Amazing Faux Amber Beads

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Geeky artist. MUST. MAKE. STUFF. More stuff at: rhondachasedesign.com

Amber is really interesting to create out of resin because real amber is ancient tree resin. Amber naturally has bubbles, specs of dirt, and sometimes insects. As such, imperfection is perfection. So, roll up your resin sleeves and have some fun. It's hard to do amber wrong!

Step 1: Quite a Process

This is my amber prequel.

If you follow me, you've probably noticed I've posted a lot of resin lately. I started mostly because I got these awesome bead molds that I really wanted to try. When the weather finally got resin-friendly I started playing around with the molds and saw that some of my beads looked a lot like gemstones - And I sort of got a little obsessed. I made quite a few batches of amber beads before I was happy with the amber process and now I'm pretty excited with the result. I decided to leave the jewelry projects for other tutorials and focus on just the beads this time. Honestly, they're pretty enough to simply wear one bead on a chain, anyway.

Step 2: What You Need

Silicon bead mold

Casting resin - any kind works fine, it's mostly just a matter of drying time (I used polyester resin)

Alcohol dyes - yellow, orange

Flake glitter - copper

Bits of dried plant, bug, or other natural debris

Tweezer

Toothpicks

Wax paper (to protect from drips)

Gloves

Mixing cups (Dixie cups work well)

Old flush cutters or cuticle scissors

Lots of Patience

Step 3: Molds

Silicon bead molds come in many shapes and sizes. Get whatever you like, but make sure to get the molds with the bead hole or you're in for a lot of drilling! I got roughly 14 - 18mm squares and rounds. I bought different styles of molds, but they all came out the same. The cheap ones worked as well as the pricey molds.

Step 4: Start Making Amber

Before getting out your resin go collect some schmutz.

I scored when I found a dead bug on a window sill. I also took a few dried flowers that weren’t worth using for anything else. And, I work outdoors, so I know I can find more debris, if I need.

Get out all of your resin supplies before starting.

Step 5: A Touch of Honey

Mix about 2 - 3 oz. of resin according to package directions. Split the batch and pour into 2 dixie cups.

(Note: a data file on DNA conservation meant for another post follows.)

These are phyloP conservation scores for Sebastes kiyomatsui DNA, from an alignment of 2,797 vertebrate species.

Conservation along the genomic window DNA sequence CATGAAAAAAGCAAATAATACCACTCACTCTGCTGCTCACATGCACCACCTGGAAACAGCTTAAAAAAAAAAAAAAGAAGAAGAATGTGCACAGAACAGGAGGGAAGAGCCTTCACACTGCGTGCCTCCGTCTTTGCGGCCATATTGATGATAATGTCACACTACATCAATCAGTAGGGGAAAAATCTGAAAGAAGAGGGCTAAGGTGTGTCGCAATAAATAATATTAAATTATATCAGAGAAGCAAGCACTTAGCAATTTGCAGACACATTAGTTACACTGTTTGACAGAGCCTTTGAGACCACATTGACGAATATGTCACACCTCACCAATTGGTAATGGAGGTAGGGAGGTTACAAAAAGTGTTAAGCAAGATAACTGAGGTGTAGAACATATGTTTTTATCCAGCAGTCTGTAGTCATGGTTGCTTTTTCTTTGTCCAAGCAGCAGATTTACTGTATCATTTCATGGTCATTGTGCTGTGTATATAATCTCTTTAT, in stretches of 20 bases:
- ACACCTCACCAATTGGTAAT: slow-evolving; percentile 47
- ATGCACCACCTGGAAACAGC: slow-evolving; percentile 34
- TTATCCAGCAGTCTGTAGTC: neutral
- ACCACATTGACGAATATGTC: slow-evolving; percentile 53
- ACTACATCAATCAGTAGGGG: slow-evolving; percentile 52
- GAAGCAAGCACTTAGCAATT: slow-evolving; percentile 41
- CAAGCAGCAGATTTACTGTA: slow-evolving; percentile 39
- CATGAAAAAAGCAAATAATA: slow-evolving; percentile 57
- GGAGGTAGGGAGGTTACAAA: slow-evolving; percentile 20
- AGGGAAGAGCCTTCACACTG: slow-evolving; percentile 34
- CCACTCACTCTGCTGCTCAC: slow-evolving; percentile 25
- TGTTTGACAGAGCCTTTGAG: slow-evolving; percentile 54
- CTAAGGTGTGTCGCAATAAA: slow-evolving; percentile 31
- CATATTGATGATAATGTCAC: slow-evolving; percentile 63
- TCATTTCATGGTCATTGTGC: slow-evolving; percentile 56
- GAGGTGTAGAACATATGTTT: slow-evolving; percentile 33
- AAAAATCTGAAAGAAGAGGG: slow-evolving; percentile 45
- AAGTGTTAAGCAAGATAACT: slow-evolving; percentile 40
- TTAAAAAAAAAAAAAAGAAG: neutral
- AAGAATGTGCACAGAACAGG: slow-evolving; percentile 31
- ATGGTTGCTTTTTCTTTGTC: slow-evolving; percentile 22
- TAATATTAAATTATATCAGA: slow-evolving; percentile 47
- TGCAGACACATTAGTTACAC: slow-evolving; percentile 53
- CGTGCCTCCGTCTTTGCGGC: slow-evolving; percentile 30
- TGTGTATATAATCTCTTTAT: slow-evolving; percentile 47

(Amount of resin you need varies with the molds you're using.)

**IMPORTANT NOTE**

If you're using polyester resin, don't add the hardener until just before you're ready to pour resin into the molds.


Now add enough yellow alcohol dye to make a bright, light lemon yellow. About 3 drops. Stir well.

I mixed two different shades of yellow so that my beads won’t match exactly. Also, that will allow me to mix different inclusions into each batch of resin.

Step 6: Orange or Yellow Amber

Most natural amber is anywhere from a pale yellow to a deep orange. Get the color and intensity you want by adding 1 drop of orange dye at a time until you have a beautiful amber color. Stir after each drop.

I am mixing two shades of amber to have some variety.

Step 7: First Inclusions

Add a few flakes of copper glitter to each cup. Stir well.

Look at the mixes to see if you need more glitter. (Don't add to much or the amber will look fake.)

Step 8: Add Debris

Add little bits of plant or insects if you want. Save larger pieces or whole bugs to add after partly filling the molds. Stir well & let the inclusions "soak" a few minutes.

Stir again and don’t worry about bubbles.

Note: Ironically, I wound up with no bubbles even though I wanted some because it was pretty hot out and all my bubbles rose and popped.

Step 9:

Time to add hardener to ONE cup and stir well if using polyester resin.


Using one batch of mixed resin, slowly pour the resin into your molds. Fill about halfway.

When the resin thickens a little, add bugs. (There's a sentence I've never used before.)